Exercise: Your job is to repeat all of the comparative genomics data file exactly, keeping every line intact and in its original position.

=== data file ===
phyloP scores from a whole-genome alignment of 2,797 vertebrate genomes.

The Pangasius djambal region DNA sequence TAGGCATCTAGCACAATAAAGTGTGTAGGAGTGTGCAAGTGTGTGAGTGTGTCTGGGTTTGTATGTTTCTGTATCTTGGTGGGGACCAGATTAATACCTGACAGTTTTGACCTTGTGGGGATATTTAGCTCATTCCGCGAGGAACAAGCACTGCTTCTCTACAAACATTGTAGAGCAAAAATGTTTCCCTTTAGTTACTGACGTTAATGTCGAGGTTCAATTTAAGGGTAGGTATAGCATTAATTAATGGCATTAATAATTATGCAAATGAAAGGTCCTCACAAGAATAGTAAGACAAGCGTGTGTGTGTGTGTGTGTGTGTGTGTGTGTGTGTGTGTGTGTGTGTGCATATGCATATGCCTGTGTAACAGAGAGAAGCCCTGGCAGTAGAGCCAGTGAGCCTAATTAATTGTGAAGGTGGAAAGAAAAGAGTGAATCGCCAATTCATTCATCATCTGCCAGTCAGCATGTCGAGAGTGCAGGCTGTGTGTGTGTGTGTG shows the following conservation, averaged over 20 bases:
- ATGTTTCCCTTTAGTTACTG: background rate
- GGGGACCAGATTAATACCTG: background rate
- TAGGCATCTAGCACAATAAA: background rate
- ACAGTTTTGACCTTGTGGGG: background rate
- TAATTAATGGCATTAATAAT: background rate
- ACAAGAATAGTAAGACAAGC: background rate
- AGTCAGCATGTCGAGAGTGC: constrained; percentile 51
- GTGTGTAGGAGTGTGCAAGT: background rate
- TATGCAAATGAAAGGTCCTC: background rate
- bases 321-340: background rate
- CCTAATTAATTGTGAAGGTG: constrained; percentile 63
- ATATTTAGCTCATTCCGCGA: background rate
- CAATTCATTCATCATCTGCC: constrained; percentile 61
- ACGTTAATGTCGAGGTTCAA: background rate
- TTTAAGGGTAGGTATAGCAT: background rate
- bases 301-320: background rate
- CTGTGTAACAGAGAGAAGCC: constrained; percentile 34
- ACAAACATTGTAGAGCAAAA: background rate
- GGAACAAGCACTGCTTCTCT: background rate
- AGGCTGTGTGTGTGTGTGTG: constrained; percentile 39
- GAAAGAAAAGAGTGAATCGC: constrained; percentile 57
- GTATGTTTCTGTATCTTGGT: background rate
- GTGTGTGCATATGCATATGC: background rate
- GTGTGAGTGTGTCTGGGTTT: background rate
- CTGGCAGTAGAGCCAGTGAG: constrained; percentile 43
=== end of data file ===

phyloP scores from a whole-genome alignment of 2,797 vertebrate genomes.

The Pangasius djambal region DNA sequence TAGGCATCTAGCACAATAAAGTGTGTAGGAGTGTGCAAGTGTGTGAGTGTGTCTGGGTTTGTATGTTTCTGTATCTTGGTGGGGACCAGATTAATACCTGACAGTTTTGACCTTGTGGGGATATTTAGCTCATTCCGCGAGGAACAAGCACTGCTTCTCTACAAACATTGTAGAGCAAAAATGTTTCCCTTTAGTTACTGACGTTAATGTCGAGGTTCAATTTAAGGGTAGGTATAGCATTAATTAATGGCATTAATAATTATGCAAATGAAAGGTCCTCACAAGAATAGTAAGACAAGCGTGTGTGTGTGTGTGTGTGTGTGTGTGTGTGTGTGTGTGTGTGTGTGCATATGCATATGCCTGTGTAACAGAGAGAAGCCCTGGCAGTAGAGCCAGTGAGCCTAATTAATTGTGAAGGTGGAAAGAAAAGAGTGAATCGCCAATTCATTCATCATCTGCCAGTCAGCATGTCGAGAGTGCAGGCTGTGTGTGTGTGTGTG shows the following conservation, averaged over 20 bases:
- ATGTTTCCCTTTAGTTACTG: background rate
- GGGGACCAGATTAATACCTG: background rate
- TAGGCATCTAGCACAATAAA: background rate
- ACAGTTTTGACCTTGTGGGG: background rate
- TAATTAATGGCATTAATAAT: background rate
- ACAAGAATAGTAAGACAAGC: background rate
- AGTCAGCATGTCGAGAGTGC: constrained; percentile 51
- GTGTGTAGGAGTGTGCAAGT: background rate
- TATGCAAATGAAAGGTCCTC: background rate
- bases 321-340: background rate
- CCTAATTAATTGTGAAGGTG: constrained; percentile 63
- ATATTTAGCTCATTCCGCGA: background rate
- CAATTCATTCATCATCTGCC: constrained; percentile 61
- ACGTTAATGTCGAGGTTCAA: background rate
- TTTAAGGGTAGGTATAGCAT: background rate
- bases 301-320: background rate
- CTGTGTAACAGAGAGAAGCC: constrained; percentile 34
- ACAAACATTGTAGAGCAAAA: background rate
- GGAACAAGCACTGCTTCTCT: background rate
- AGGCTGTGTGTGTGTGTGTG: constrained; percentile 39
- GAAAGAAAAGAGTGAATCGC: constrained; percentile 57
- GTATGTTTCTGTATCTTGGT: background rate
- GTGTGTGCATATGCATATGC: background rate
- GTGTGAGTGTGTCTGGGTTT: background rate
- CTGGCAGTAGAGCCAGTGAG: constrained; percentile 43